‘Sludge boat’ lets farmers stay off manure lagoons

By Emily Sokolik

At the South Farms, the livestock research facility on South First Street in Champaign, manure lagoons are set up to store animal waste. Matt Robert, visiting research engineer with the University department of agricultural and biological engineering, said the waste eventually develops into fertilizer but can only be applied at certain times of the year.

The manure lagoons serve as storage sites until the fertilizer can be used. Over time, the waste, stored in liquid form, builds up sludge beneath the surface, decreasing the amount of area available to treat the waste. The sludge also makes the odor in the lagoon considerably worse.

For a long time, the problem plaguing farmers has been knowing where and how large the sludge build up is so it can be removed effectively. Now, researchers at the University, using a design originally proposed by Mark Rice at North Carolina State University, devised their own method for eliminating much of the guesswork.

Robert and Andy Lenkaitis, graduate student, have teamed up to construct a small, remote control-operated boat that glides, with the help of propellers, across the surface of a manure lagoon. The “heart and soul” of the boat, Lenkaitis said, is a commercially available fish finder with Global Positioning System. The GPS component is able to detect the sludge and its location through sonar readings, which are recorded on a memory card and installed onto a computer.

Farmers with lagoons constructed in the 1970s and 1980s are now trying to discern if their waste storages need to be cleaned out. In the past, the only way to locate and measure sludge buildup was to take a paddleboat into the lagoon and use a long pole to detect the amount of sludge lurking below. This process is tedious, and even carries a risk of drowning.

“Basically, this boat means I don’t have to go out into the lagoon,” Robert said. “Now I can just sit on the shore and watch.”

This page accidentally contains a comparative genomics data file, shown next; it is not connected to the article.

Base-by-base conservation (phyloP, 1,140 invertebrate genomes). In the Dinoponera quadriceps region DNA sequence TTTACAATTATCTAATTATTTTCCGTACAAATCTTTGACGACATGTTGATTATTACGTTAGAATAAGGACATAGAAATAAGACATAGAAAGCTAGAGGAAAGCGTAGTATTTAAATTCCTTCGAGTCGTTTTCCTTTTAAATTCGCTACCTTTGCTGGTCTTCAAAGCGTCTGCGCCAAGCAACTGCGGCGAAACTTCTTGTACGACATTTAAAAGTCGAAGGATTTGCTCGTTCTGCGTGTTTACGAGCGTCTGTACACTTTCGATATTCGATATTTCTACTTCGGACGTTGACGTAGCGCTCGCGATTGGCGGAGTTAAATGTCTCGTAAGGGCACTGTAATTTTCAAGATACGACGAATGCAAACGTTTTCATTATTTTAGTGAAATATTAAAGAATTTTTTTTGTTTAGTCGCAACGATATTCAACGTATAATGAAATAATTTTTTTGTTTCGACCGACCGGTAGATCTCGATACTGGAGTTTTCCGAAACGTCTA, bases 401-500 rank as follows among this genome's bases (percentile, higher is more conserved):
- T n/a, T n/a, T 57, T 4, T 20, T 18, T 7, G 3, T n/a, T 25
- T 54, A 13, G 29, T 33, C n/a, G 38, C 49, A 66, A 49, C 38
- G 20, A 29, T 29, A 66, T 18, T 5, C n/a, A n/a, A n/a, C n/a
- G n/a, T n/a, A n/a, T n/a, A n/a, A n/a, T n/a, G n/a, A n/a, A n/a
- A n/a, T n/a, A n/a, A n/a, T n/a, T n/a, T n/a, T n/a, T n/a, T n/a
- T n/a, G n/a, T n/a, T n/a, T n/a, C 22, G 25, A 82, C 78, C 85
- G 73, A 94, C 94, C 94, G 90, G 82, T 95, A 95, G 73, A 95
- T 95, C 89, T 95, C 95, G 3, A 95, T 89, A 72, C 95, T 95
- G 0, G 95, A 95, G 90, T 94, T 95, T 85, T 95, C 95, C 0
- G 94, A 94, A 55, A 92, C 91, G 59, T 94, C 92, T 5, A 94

Rice, an animal waste specialist, explained the difference between his boat and the one created at the University.

“My design had a propeller in the water like a standard boat, but this causes problems in ponds with floating debris,” Rice said. “(Robert and Lenkaitis) used an airboat design like in the Everglades, which uses air pressure to propel itself.”

Robert, Lenkaitisa and Rice have no plans to patent the boat. Robert points to the issue of money as a viable reason.

“I don’t care to make money off of it, and a patent costs about $10,000, so unless you plan to charge people for it, you will lose money,” Robert said.

Instead, the designs are shared with any farmer who takes an interest in building their own version of the boat. Robert said all the parts can be purchased from a local hobby shop with the cost of construction totaling $1,800.

Rice’s version of the boat has been a success.

“It’s gone over well, and I know two or three producers who are in the process of building their own,” Rice said. “It really takes at least two people to do a survey normally and about an hour to do it, and you take this remote-controlled boat and in about 20 minutes it does a better job than any person could do.”

Robert and Lenkaitis began the project this past spring, and started testing the boat throughout the summer. Constant improvements are being made, and both Robert and Lenkaitis said they feel there will be more refinements to come.

“We are about three quarters of the way there,” Lenkaitis said.